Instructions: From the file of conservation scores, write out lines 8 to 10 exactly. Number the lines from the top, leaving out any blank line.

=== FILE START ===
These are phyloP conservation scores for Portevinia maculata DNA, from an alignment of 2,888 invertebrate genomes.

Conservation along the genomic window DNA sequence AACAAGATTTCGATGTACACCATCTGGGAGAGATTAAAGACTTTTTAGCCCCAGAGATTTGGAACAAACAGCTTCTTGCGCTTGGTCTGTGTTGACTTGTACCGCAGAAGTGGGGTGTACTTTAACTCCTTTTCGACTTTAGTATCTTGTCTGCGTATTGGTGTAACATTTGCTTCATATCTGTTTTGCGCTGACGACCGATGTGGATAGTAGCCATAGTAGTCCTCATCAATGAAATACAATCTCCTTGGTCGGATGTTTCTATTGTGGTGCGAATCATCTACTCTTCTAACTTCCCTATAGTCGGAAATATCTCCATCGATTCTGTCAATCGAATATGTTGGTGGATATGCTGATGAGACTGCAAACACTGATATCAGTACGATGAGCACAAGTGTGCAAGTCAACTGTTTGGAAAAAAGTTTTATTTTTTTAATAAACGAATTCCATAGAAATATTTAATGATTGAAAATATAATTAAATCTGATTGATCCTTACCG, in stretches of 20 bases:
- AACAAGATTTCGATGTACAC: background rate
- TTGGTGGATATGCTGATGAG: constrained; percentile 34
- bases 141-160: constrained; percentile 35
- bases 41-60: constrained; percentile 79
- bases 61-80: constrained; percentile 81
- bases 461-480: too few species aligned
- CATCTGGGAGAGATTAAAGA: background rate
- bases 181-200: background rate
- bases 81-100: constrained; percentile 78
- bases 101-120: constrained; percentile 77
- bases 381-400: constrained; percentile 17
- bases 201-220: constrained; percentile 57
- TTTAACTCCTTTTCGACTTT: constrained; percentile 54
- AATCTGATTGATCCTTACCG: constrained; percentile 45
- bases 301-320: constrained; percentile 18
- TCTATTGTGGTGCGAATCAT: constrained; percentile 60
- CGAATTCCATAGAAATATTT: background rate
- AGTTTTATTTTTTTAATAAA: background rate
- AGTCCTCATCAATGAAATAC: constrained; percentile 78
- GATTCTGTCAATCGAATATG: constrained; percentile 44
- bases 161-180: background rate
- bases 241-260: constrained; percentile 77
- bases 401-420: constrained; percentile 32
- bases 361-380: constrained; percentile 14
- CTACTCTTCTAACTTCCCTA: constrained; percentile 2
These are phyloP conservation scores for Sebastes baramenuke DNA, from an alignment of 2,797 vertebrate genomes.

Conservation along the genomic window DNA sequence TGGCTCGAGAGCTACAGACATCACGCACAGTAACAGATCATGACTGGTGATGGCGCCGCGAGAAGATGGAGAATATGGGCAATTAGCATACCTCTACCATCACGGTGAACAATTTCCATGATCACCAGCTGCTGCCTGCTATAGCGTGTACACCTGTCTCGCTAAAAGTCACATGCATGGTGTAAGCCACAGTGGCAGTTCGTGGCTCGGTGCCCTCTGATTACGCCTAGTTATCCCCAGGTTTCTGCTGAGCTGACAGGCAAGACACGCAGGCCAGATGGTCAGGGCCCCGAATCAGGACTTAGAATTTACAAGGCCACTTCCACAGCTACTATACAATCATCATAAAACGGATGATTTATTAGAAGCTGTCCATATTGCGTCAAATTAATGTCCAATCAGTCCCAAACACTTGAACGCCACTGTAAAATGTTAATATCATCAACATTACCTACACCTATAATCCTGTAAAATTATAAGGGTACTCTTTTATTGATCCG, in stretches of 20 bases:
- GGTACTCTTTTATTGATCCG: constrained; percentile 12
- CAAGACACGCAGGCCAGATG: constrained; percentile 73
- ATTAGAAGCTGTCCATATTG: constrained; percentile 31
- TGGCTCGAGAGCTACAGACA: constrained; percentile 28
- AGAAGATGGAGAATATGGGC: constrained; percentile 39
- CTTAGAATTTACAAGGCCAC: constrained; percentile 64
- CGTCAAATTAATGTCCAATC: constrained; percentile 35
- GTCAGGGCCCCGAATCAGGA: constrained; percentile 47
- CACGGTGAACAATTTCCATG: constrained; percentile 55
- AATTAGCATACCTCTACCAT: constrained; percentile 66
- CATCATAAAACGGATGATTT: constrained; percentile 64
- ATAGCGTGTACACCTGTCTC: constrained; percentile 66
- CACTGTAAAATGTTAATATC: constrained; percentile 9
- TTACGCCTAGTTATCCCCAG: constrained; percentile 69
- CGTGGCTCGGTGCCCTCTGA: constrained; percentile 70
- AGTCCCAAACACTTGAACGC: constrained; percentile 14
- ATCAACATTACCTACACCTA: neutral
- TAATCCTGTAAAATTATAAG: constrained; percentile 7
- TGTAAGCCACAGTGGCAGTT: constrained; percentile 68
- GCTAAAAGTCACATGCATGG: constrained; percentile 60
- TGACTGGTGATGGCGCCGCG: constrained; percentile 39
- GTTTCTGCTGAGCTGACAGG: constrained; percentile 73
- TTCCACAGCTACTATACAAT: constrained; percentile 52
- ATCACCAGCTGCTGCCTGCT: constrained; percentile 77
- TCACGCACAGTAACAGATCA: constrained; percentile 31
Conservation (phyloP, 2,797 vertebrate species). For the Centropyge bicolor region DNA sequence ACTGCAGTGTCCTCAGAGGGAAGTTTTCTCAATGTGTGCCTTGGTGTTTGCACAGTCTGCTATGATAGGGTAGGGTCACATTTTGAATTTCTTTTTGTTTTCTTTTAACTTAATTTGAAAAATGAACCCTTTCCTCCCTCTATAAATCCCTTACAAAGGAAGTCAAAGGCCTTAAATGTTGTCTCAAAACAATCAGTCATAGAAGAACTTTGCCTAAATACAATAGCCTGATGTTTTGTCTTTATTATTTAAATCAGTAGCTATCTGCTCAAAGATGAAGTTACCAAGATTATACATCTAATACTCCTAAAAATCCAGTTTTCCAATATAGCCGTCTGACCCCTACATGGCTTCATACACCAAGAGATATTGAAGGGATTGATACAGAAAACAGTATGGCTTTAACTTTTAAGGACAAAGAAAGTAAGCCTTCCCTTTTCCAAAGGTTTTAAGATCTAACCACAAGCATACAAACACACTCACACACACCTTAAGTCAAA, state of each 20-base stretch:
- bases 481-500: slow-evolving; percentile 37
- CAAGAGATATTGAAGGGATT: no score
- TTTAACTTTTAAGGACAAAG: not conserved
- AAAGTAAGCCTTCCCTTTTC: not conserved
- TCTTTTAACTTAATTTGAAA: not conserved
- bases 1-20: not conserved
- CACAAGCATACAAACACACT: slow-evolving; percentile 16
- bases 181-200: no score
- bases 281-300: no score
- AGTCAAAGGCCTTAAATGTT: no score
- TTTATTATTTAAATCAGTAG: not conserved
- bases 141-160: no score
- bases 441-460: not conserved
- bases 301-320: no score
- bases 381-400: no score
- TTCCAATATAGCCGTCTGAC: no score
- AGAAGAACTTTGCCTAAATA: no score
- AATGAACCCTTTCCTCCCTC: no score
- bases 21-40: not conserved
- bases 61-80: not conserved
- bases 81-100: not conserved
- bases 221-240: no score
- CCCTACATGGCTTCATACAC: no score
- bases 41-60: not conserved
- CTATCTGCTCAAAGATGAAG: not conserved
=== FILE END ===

- bases 461-480: too few species aligned
- CATCTGGGAGAGATTAAAGA: background rate
- bases 181-200: background rate